WASHINGTON — Sen. Elizabeth Warren rallied supporters on Tuesday to help end "too big to fail" and back her bill to separate commercial banking from riskier activities, in a fiery speech before consumer advocates.

The Massachusetts Democrat, a longtime critic of Wall Street, expressed frustration that three years after the Dodd-Frank Act the biggest banks continue to grow, regulators keep missing their statutory deadlines and the problem of "too big to fail" remains.

"I add that up, and it's clear to me: it's time to act," she said at a Wall Street reform event hosted by Americans for Financial Reform and the Roosevelt Institute in Washington, DC. "Since when does Congress set deadlines, watch regulators miss most of them, and then take that failure as a reason not to act? I thought that if the regulators failed, it was time for Congress to step in. That's what oversight means. And that's certainly a principle that would have served our country well prior to the crisis."

She pointed to her legislation with Sens. John McCain, R-Ariz., Angus King, I-Maine, and Maria Cantwell, D-Wash., to bring back the Depression-era Glass-Steagall Act to "wall off" depository institutions from other businesses like swaps dealing and investment banking, in an effort to bring stability back into the market.

"In other words, the new Glass-Steagall Act would attack both 'too big' and 'to fail.' It would reduce failures of the big banks by making banking boring, protecting deposits and providing stability to the system even in bad times," she said. "And it would reduce 'too big' by dismantling the behemoths, so that big banks would still be big — but not too big to fail or, for that matter, too big to manage, too big to regulate, too big for trial, or too big for jail."

She contrasted the success of the industry and its lobbying power with the struggles of average families, arguing that the country needs "a system that recognizes we don't grow this country from the financial sector; we grow this country from the middle class."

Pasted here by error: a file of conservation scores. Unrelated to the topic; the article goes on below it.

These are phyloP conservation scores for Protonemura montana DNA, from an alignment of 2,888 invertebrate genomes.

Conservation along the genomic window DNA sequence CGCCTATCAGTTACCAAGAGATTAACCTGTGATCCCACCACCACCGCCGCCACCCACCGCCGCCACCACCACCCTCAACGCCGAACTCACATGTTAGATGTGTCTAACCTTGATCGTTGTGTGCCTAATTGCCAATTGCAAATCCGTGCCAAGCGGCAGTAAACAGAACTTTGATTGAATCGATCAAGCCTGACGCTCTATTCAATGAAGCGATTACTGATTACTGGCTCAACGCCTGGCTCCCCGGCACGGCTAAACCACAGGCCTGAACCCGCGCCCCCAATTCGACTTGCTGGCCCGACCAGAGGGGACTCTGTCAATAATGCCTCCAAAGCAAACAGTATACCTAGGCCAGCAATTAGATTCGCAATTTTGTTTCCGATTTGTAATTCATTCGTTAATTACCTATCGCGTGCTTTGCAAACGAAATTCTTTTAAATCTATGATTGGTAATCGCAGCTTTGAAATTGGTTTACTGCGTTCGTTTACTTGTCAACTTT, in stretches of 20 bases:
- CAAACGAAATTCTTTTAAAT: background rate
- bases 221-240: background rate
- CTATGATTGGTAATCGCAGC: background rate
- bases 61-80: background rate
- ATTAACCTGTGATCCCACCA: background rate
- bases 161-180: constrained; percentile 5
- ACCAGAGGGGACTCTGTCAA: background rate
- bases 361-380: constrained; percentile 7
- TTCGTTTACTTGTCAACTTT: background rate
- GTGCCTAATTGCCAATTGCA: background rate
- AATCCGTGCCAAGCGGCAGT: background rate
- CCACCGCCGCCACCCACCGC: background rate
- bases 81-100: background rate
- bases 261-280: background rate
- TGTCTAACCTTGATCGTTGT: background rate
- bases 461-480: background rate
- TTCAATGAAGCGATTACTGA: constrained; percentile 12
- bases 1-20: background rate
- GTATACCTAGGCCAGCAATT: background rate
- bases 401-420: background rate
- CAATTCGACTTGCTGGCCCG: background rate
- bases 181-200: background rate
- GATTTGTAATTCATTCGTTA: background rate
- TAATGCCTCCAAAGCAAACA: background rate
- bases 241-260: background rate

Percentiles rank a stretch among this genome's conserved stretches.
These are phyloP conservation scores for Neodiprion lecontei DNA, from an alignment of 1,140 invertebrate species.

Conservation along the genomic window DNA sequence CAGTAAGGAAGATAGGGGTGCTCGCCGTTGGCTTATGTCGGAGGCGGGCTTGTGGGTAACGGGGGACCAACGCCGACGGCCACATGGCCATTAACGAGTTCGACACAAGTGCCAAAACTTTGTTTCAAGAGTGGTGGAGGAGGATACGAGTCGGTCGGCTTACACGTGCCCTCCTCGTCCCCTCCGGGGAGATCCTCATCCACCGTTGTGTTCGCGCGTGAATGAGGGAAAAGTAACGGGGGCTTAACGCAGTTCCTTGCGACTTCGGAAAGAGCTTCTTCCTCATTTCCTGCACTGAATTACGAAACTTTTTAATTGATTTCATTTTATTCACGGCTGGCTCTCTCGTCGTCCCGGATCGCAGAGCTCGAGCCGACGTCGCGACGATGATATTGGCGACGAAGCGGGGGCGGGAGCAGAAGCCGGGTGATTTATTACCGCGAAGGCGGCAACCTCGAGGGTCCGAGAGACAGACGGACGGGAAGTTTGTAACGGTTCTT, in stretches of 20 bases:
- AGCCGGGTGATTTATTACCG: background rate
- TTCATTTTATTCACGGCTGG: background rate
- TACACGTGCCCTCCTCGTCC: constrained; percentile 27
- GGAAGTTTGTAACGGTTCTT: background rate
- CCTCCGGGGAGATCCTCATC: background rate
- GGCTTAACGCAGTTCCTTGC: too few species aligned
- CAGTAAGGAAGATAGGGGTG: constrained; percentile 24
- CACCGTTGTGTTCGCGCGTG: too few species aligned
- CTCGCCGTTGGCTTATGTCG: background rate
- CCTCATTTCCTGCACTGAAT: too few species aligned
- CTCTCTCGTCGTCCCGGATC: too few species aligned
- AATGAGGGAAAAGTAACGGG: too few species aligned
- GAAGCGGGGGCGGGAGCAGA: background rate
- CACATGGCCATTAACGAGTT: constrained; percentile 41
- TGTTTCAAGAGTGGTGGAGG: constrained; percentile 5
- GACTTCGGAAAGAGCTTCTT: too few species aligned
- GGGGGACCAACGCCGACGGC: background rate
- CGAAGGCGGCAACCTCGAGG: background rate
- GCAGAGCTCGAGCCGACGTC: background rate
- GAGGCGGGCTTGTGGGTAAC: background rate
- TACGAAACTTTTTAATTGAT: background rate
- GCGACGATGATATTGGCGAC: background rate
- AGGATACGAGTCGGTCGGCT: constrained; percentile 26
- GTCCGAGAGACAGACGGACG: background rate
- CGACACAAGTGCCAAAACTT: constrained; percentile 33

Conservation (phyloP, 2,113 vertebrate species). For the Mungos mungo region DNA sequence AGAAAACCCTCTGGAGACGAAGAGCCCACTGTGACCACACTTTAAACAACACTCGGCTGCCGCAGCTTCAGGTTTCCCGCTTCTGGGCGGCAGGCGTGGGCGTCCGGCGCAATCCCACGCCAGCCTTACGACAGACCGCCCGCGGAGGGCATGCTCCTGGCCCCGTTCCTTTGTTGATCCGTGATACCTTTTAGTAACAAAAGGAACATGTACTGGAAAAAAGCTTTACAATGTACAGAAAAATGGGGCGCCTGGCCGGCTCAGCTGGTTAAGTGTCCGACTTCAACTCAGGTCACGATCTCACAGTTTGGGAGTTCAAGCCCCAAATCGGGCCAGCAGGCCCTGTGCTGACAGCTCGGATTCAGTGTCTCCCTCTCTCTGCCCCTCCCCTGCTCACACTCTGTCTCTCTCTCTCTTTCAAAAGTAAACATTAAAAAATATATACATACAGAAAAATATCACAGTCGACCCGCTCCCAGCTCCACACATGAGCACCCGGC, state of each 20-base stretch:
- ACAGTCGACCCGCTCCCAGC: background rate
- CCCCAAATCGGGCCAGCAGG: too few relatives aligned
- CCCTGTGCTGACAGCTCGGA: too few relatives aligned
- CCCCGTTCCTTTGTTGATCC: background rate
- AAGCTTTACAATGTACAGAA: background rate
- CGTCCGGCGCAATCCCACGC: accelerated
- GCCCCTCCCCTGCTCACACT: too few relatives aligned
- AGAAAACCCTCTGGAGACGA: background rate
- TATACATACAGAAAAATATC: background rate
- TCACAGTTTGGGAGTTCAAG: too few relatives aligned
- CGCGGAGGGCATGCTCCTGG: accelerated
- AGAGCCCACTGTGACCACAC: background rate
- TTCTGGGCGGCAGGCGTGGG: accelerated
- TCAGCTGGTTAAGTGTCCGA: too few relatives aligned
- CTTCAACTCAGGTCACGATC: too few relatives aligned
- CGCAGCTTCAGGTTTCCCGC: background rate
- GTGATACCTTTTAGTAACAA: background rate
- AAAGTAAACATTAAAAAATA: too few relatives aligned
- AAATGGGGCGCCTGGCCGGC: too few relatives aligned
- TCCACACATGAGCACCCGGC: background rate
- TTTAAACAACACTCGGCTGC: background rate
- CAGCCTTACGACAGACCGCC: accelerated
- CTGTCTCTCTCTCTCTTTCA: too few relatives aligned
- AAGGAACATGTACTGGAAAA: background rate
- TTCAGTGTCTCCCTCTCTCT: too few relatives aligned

"We should not accept a financial system that allows the biggest banks to emerge from a crisis in record-setting shape while working Americans continue to struggle," Warren said. "And we should not accept a regulatory system that is so besieged by lobbyists for the big banks that it takes years to deliver rules and then the rules that are delivered are often watered-down and ineffective."

She acknowledged that her bill was just one way to solve the problem, however, and noted there were other approaches as well. The key, she said, was moving quickly and decisively.

"What I want to know is this: how much longer should Congress wait for regulators to fix this problem?" she asked. "Another three months? Another three years? Until the next big bank comes crashing down?"

She praised Treasury Secretary Jack Lew for saying the administration would consider other options if "too big to fail" was not solved by the end of the year, and urged others to follow his lead.

"I applaud Secretary Lew for laying out a timeline, and I'd like to see other administration officials and regulators follow suit," Warren said. "If Dodd-Frank gives the regulators the tools to end 'Too Big to Fail,' great — end 'Too Big to Fail.' But if the regulators won't end 'Too Big to Fail,' then Congress must act to protect our economy and prevent future crises."

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